The Minnesota Supreme Court announced that individuals who were not advised of the immigration consequences of their criminal convictions prior to pleading guilty could NOT petition to have their guilty pleas withdraw pursuant to the ruling by the Supreme Court in Padilla if their pleas happened before the date of that decision. Reversing the Appellate Court decision, the Court today announced in Campos v. Minnesota that the United States Supreme Court’s decision in Padilla v. Kentucky (2010) announced a new rule of criminal procedure that is not applicable retroactively to cases on collateral review.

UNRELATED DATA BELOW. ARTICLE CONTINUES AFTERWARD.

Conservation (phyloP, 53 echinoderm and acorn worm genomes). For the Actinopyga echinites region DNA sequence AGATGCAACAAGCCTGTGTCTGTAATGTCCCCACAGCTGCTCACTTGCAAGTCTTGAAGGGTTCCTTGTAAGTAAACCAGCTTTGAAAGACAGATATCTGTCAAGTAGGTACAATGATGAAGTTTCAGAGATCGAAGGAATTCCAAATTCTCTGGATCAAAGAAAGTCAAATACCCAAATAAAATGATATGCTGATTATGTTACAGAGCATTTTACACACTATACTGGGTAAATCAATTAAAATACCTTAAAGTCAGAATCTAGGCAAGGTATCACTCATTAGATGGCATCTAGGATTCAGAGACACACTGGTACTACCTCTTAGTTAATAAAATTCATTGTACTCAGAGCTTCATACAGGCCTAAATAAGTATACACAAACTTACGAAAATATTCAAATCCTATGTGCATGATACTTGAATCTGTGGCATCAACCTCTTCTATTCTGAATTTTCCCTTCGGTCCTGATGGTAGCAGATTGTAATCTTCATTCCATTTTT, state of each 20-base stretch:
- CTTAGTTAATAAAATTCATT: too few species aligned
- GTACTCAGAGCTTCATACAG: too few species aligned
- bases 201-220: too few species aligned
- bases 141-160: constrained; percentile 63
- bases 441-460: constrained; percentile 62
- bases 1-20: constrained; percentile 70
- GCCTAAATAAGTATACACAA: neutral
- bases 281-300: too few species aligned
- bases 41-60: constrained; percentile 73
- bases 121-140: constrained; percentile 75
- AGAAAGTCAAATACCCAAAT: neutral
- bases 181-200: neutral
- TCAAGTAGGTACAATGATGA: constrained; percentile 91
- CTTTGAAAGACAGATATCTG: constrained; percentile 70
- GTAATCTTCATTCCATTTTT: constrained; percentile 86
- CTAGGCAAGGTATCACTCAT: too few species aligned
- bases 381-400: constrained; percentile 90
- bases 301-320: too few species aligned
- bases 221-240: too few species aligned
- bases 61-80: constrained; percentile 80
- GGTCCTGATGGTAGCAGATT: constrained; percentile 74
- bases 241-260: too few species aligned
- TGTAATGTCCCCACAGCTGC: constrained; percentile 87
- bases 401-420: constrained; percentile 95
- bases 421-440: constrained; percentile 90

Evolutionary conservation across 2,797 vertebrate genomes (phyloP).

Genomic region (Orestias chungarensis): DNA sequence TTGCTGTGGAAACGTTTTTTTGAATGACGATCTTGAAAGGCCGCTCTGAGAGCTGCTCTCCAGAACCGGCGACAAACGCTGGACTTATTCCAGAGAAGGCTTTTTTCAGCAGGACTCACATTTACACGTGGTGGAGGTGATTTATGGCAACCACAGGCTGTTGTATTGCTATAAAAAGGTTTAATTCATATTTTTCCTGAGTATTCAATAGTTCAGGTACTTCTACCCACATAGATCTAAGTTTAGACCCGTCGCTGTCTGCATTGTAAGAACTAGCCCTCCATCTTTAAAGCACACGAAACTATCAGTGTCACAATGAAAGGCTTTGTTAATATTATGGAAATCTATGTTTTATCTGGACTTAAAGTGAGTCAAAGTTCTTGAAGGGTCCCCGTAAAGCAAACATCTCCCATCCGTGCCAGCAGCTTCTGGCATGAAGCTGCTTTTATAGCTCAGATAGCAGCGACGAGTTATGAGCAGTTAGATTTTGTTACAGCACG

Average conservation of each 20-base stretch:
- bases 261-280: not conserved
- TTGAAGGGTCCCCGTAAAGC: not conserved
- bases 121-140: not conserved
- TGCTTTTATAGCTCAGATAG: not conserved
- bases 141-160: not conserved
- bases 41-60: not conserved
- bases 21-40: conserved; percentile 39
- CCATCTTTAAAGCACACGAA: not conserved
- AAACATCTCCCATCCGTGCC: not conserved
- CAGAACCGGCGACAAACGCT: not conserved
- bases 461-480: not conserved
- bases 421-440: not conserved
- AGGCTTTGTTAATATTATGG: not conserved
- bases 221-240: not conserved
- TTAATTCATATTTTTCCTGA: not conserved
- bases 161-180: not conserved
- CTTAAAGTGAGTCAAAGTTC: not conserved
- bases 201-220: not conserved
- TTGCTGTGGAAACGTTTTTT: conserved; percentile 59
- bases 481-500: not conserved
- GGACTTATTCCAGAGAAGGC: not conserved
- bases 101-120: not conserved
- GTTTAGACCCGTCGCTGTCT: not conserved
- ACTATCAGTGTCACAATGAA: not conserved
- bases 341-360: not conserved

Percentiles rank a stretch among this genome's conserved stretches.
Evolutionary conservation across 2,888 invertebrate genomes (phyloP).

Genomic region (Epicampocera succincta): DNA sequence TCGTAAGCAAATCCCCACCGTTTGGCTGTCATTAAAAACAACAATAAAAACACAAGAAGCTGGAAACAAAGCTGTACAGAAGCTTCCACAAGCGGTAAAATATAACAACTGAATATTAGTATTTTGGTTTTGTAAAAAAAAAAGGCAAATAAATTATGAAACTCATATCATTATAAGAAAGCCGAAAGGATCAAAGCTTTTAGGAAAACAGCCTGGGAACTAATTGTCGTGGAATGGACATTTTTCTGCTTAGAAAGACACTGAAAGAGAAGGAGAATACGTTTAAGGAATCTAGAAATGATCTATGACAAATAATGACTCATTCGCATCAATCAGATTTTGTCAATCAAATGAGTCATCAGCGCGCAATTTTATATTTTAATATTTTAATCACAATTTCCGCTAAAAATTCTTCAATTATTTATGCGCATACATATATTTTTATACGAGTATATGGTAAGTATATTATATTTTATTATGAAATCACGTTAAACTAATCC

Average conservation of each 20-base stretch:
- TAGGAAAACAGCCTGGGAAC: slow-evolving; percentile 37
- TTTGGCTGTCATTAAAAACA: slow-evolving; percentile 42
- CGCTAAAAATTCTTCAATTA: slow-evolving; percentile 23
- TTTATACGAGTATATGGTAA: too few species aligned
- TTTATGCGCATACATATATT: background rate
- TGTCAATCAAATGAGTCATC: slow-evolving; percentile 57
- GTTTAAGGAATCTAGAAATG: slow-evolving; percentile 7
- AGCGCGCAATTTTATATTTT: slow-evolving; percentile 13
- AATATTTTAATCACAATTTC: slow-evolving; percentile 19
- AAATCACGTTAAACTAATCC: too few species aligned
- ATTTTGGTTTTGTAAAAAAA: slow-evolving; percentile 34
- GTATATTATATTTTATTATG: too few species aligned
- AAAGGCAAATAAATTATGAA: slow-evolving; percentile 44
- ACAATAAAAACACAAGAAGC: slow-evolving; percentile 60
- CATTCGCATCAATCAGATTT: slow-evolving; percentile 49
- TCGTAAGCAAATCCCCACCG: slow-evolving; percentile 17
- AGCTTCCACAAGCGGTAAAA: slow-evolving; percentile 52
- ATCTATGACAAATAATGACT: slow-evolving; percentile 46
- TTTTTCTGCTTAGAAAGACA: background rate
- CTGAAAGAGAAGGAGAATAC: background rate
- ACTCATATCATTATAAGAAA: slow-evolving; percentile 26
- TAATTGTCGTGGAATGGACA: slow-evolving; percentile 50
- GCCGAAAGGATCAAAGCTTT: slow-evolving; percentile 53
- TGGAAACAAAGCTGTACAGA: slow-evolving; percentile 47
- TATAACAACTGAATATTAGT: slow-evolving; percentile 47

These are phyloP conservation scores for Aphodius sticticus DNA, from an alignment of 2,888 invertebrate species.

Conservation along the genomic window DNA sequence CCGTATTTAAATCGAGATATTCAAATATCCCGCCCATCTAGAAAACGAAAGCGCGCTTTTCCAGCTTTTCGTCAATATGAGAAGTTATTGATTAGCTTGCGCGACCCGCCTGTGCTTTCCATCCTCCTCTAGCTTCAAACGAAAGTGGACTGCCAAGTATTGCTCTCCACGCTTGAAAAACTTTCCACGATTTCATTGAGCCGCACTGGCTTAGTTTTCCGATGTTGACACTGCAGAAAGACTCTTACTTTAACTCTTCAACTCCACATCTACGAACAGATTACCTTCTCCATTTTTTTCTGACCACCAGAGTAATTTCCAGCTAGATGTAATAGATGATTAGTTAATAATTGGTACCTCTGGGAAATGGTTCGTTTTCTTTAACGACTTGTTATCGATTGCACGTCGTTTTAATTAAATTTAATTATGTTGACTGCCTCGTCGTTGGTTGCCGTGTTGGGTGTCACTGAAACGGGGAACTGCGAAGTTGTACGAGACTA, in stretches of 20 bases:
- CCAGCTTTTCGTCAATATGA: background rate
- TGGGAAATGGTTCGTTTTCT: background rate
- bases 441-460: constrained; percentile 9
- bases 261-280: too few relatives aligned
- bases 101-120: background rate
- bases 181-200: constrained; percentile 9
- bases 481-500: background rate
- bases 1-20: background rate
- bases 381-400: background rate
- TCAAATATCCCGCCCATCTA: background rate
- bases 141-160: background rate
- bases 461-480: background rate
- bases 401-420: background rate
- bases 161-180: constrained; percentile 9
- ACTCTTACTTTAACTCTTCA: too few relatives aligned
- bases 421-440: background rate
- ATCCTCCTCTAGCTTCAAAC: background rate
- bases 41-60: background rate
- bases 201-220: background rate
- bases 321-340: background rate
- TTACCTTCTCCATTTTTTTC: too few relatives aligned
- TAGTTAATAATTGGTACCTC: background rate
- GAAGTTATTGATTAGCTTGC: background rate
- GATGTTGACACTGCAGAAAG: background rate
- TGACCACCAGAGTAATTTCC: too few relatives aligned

The Court, in a spectacularly badly reasoned decision, completely ignored the fact that the Court in Padilla based its decision on the inextricable link between effective assistance of counsel and accurate advice regarding immigration consequences of criminal convictions. Effective assistance of counsel is a constitutional right, not a mere rule of criminal procedure.
Although the Minnesota Supreme Court’s misguided decision is a significant blow to those who entered their guilty pleas either blindly or with incorrect information about the immigration consequences of their pleas, this case is headed for the U.S. Supreme Court.